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Finally, a Fantastic iPod-in-the-Car System

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Episode 57
March 31th, 2006

I've been searching for the solution to my “best way to use an iPod in the car” problem for several years. I've tried cassette adapters and FM transmitters. I even had a _-inch audio jack installed in my glove box. That was the best solution of 'em all, but it had a fatal flaw-to change songs, artists, or playlists I had to use the iPod to click and/or turn the click wheel. After a couple of close calls I realized it was a very bad idea. So while the audio fidelity of my _-inch jack was excellent, it offered no safe way to operate the iPod while in motion.

Then, last summer, I saw a prototype of Harman/Kardon's soon-to-be-released solution, Drive + Play installed in a 5-series BMW and was almost certain I had found just what I'd been searching for. Drive + Play consists of three components: A small backlit monochrome display, a five-button control knob, and a “brain” that makes the whole thing work. Late last year I finally got my hands on one and had it professionally installed (by Circuit City for $100) and after just a couple of days I knew without question I had discovered the ultimate system for using my iPod in the car safely and with the best possible audio quality.

I shot some pictures of the Drive + Play in my Mini Cooper so you can see for yourself.

In Figures 1 and 2 you see the backlit display.


Figure 1: The Drive + Play display mounted on my dashboard.


Figure 2: Close-up of the Drive + Play display on my dash.

The rotary five-button controller can be mounted almost anywhere. In my Mini it is installed between the front seats and just to the left of my hand brake, as shown in Figure 3.


Figure 3: The five-button controller.

That's a great place for it because that is where my right hand naturally rests when it's not on the stick shift or steering wheel. I don't have to look down; I just let my right hand drop and it lands on the controller.

Figure 4 shows the controller in greater detail.


Figure 4: Close-up of the controller between my front seats.

The controller works almost exactly like an iPod click wheel. You twist it to the left or right to fast forward or rewind, or press one of the buttons for the next song, previous song, play/pause, or menu.

Last but not least, the “brain” component is mounted in my glove box, which is also where I stash my iPod as shown in Figure 5.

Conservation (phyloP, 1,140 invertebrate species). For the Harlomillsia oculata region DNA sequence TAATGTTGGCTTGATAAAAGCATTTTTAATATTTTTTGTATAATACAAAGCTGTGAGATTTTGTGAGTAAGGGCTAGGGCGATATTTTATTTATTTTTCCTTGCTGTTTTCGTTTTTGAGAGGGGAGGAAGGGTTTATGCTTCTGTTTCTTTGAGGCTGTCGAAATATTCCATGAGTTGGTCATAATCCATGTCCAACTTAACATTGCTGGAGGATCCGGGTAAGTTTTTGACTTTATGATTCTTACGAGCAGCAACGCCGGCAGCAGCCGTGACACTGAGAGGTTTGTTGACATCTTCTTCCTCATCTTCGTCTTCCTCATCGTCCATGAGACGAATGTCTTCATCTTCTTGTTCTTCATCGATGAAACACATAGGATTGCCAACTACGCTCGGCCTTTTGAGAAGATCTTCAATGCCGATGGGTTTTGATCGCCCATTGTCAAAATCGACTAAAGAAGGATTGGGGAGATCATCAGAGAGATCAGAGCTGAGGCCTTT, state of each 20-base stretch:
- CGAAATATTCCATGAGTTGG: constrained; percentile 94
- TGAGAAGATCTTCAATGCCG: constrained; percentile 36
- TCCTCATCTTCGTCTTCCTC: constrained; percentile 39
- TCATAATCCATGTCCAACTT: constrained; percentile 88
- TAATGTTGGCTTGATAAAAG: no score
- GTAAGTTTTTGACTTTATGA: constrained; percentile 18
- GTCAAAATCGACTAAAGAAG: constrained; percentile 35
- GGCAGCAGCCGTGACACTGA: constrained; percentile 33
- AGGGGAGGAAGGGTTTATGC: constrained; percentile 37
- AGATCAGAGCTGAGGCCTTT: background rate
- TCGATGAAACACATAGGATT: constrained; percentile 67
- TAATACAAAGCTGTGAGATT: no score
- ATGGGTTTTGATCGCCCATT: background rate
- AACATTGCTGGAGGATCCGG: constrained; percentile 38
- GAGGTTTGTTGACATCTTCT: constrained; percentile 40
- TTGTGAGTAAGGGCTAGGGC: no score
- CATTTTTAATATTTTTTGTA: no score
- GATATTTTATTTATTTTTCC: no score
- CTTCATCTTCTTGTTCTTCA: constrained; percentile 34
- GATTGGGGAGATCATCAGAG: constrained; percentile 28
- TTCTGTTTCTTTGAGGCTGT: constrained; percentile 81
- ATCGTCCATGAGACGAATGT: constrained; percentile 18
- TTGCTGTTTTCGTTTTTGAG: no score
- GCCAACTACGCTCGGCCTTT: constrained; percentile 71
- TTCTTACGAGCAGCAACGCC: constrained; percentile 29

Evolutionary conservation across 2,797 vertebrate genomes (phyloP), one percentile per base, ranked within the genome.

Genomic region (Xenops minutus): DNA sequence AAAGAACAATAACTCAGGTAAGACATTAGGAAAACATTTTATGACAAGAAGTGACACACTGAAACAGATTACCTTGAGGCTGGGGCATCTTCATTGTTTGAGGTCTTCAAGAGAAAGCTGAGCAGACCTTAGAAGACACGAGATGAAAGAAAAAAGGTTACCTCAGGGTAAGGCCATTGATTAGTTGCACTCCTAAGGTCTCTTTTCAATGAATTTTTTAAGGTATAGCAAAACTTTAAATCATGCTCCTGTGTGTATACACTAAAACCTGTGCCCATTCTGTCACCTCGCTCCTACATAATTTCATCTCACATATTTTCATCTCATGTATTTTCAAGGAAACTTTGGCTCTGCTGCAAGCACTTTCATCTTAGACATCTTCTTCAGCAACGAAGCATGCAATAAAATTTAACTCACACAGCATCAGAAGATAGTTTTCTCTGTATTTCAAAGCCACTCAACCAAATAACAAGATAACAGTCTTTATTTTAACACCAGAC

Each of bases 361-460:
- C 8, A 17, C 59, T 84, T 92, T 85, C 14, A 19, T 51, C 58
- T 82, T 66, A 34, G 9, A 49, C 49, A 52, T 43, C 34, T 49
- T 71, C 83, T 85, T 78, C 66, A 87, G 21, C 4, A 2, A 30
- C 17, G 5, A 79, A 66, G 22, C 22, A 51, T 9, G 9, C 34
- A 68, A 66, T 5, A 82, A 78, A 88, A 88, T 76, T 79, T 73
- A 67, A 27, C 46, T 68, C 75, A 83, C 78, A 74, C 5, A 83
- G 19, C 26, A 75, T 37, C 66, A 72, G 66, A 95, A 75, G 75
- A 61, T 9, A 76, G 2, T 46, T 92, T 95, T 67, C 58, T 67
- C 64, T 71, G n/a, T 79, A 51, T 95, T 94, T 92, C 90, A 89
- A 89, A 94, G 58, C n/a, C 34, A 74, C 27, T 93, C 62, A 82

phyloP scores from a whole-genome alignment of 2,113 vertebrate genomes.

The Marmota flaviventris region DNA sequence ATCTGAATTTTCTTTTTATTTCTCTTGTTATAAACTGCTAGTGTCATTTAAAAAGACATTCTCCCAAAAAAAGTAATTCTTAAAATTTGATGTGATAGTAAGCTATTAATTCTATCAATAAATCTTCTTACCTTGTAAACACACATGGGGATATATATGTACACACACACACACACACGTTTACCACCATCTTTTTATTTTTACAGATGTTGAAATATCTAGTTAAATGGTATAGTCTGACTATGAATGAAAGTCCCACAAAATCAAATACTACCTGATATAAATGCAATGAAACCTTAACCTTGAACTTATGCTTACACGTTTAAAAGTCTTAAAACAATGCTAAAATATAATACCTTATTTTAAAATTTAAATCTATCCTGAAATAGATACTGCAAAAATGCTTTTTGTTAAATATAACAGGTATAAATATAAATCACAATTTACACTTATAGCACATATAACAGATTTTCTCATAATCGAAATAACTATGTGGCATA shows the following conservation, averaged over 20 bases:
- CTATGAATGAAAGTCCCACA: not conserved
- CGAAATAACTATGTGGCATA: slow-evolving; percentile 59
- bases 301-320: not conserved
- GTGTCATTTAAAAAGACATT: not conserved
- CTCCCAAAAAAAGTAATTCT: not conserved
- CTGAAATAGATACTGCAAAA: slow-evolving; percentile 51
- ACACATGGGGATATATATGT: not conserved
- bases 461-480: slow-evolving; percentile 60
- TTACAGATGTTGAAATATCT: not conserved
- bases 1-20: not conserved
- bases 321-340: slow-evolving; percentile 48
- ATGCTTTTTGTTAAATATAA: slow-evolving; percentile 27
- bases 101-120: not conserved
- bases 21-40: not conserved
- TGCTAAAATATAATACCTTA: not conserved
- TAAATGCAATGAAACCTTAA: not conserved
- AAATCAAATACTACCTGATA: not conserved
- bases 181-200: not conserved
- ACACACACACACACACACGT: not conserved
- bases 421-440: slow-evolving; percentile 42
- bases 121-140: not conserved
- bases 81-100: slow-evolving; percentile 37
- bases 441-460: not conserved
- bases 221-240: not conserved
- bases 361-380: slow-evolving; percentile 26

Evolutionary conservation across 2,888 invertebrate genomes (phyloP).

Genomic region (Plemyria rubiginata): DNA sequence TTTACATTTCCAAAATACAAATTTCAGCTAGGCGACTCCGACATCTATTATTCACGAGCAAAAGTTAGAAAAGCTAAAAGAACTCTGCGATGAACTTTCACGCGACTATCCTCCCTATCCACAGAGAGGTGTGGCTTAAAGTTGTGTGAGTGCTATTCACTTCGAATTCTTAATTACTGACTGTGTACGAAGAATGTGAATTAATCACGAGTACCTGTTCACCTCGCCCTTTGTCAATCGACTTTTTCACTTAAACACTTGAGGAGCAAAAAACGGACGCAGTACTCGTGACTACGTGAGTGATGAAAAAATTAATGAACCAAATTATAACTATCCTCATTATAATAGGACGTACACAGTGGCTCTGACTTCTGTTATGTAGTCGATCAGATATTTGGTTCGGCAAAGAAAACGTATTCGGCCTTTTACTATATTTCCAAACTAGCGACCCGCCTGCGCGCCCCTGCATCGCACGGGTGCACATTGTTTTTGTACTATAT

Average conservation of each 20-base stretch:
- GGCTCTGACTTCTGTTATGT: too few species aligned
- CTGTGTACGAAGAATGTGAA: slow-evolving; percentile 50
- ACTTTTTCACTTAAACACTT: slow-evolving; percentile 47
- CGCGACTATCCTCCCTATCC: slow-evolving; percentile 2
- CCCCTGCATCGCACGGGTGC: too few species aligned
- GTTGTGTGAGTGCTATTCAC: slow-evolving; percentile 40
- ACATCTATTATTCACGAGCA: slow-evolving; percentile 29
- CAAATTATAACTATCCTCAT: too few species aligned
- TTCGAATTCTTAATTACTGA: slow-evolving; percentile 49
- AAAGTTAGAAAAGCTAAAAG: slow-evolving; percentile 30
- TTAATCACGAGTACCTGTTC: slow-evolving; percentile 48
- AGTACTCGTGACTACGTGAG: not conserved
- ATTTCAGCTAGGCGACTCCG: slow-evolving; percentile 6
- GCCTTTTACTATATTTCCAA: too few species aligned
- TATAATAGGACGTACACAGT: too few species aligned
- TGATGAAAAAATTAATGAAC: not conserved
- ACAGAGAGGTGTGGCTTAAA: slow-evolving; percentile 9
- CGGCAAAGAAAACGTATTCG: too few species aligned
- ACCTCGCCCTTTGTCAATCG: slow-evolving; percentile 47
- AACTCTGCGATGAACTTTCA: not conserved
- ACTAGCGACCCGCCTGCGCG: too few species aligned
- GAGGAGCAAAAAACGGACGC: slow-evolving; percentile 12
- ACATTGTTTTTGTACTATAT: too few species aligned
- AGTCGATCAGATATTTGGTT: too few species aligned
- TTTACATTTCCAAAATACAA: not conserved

Figure 5: My glove box-where the Drive + Play “brain” and iPod live.

Drive + Play works with any iPod that has a docking connector including iPod mini and iPod Photo. You can connect Drive + Play to your car's audio system three different ways.

  • 1/8" (3.5mm) audio jack.
  • Wired FM transmitter (sold separately).
  • Wireless FM transmitter.

The 1/8" audio jack provides the cleanest, best sounding audio, and is what I used in my system. If your car stereo can't be wired that way (and some can't), you can still install and use Drive + Play, albeit with the lower fidelity FM transmitter.

I love it. I can change tracks or choose playlists, artists, and songs all without taking my eyes off the road. And having the controller right under my hand is great, allowing me to operate my iPod without looking down.

I've been using Drive + Play for around four months and don't have any complaints. It does what it's supposed to do and does it better than any other option I've tried. I recommend it without hesitation.

Harman/Kardon Drive + Play. S.R.P. $199 ($199 - Amazon).

And that's all he wrote...

Bob "Dr. Mac" LeVitus has been a Macintosh user for a long, long time and has written 49 computer books including Mac OS X Tiger For Dummies and GarageBand for Dummies. He also offers expert technical help and training to Mac users, in real time and at reasonable prices, via telephone, e-mail, and/or unique Internet-enabled remote control software. For more information on Bob and his services, visit www.boblevitus.com.

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